Many of us will try (and likely fail) to change something in our lives in the New Year. Behavioural Economics can explain many of the sounds reasons behind these failed resolutions, but according to Ed Owen, Head of programme content at the IDM, we should all try a little revolution in 2019 instead.
Humans have been making promises to their gods for the New Year since Roman and Babylonian times – these might have been donations, promises or even sacrifices – so the idea of New Year resolutions is far from new.
Granted, many of our modern resolutions are not quite as dramatic. Most of us will likely opt for keeping a diary, starting a fitness regime, taking ballroom dancing classes, finding a new career/job, or some similar resolve to change and improve our lives in some way.
The problem is that the majority of resolutions fail. In fact, the majority of resolutions fail alarmingly quickly, most of them are dead less than a fortnight into the New Year. According to fitness app Strava, most resolutions have been broken by 12 January.
There is a sound psychological reason for this, which is an important part of Behavioural Economics approaches to decision-making, known as cognitive dissonance.
Cognitive dissonance is when the mind has to consider two contradictory things and has to pivot to one side or another to satisfy that contradiction.
For example, let’s assume you’ve elected to go on a diet. But, every once in a while, you have a sneaky bar of chocolate. What then? Is it an aberration? Are you still dieting? How does your mind reconcile dieting with eating chocolate?
For most people, this is where cognitive dissonance kicks in. Most likely, the mind will decide that the chocolate isn’t ‘typical’ behaviour. You might say to yourself ‘I’m a dieter and that chocolate was a one-off and really doesn’t count’.
Cognitive dissonance is the way you justify yourself to yourself.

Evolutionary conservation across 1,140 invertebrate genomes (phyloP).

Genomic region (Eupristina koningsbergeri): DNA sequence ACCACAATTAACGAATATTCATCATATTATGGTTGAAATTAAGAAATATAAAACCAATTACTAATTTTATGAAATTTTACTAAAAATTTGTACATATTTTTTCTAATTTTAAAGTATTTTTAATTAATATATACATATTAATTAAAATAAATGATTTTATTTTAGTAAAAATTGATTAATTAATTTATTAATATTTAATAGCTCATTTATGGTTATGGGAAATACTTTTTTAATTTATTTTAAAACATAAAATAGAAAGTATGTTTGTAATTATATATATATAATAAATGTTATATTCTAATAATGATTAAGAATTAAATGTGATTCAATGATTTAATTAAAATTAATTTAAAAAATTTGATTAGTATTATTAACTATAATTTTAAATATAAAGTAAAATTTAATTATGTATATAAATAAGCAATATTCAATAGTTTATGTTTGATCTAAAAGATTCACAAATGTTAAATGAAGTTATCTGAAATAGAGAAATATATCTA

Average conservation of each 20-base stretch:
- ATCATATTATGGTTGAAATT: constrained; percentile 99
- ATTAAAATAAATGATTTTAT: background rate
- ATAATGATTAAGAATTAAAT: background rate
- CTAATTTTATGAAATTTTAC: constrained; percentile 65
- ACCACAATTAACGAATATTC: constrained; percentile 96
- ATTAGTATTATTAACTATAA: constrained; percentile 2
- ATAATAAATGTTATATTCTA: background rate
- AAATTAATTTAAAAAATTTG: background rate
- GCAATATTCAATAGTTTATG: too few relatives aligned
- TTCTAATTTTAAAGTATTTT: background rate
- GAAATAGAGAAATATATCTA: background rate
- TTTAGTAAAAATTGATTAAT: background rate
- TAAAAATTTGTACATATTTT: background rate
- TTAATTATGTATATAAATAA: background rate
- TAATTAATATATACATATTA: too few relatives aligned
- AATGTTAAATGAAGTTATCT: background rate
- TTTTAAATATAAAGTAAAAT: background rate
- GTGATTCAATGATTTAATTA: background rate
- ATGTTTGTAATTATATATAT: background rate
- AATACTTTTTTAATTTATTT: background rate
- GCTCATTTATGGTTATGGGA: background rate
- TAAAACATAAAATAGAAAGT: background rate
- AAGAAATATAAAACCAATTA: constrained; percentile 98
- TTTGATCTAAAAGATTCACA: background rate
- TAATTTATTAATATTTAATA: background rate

But the mind is a flexible thing. This rule still applies even if someone ‘diets’, but eats chocolate pretty much every day and makes little effort to watch what they eat. Cognitive dissonance allows the mind to satisfy this contradiction by creating a loophole. In this case, again your mind tells you that you are a dieter, so that chocolate didn’t count.
What has all this got to do with New Year resolutions you ask?
This loophole, the cognitive dissonance, is crucial. It is the voice in your head that asks ‘what kind of person am I?’ in a given situation.
Let’s assume that for your New Year resolution, you plan to get fit and go jogging every day. You won’t succeed until that voice in your head accepts that you are the kind of person that goes jogging every day.
For a regular jogger, tramping up and down a freezing wet street in the winter half-light is just something you do. It’s no problem. For the rest of us, it’s an insane investment in time and energy at some ungodly hour and for what?
Around 12 January you will probably say to yourself ‘I deserve a day off from this’ and that’s it. Resolution over.
The key is, unfortunately, persistence. Keep going until that voice in your head accepts that you are the kind of person who goes jogging in the freezing wet every morning or evening. Then you’re away.
Dr Richard Wiseman, Professor of the Public Understanding of Psychology at the University of Hertfordshire and occasional magician, studied 3,000 people planning resolutions back in 2007. People had low expectations of triumph, with just over half (52%) saying they expected to be successful. This turned out to be wildly optimistic, as just 12% achieved their resolution goals.
Wiseman says it’s possible to increase your chances of a successful resolution in two ways: First, by planning what you want to achieve, setting realistic goals and waypoints. Second, by telling others your plans, as your social group is likely to encourage you.
Ultimately, this means being practical. If you want to jog your way to fitness, then set aside specific times and dates to jog, then plan your life around them. Wiseman has put together a short questionnaire to help you tweak your plans and increase your chances of success.
There is also an alternative: making drastic changes to your life.
Cognitive dissonance will again kick in and you will become that new person because you will be living that life. Whether it’s moving house, finding a new job or smaller changes like how you commute to work, your behaviour will lead your attitude.
Hence, revolution can be even more effective that resolution in the end. Whether it’s learning new skills – such as taking a deeper dive into Behavioural Economics – or exploring new opportunities in your career. Rather than resolving to improve and hoping to succeed, why not make that change a revolution and change your life in 2019 instead.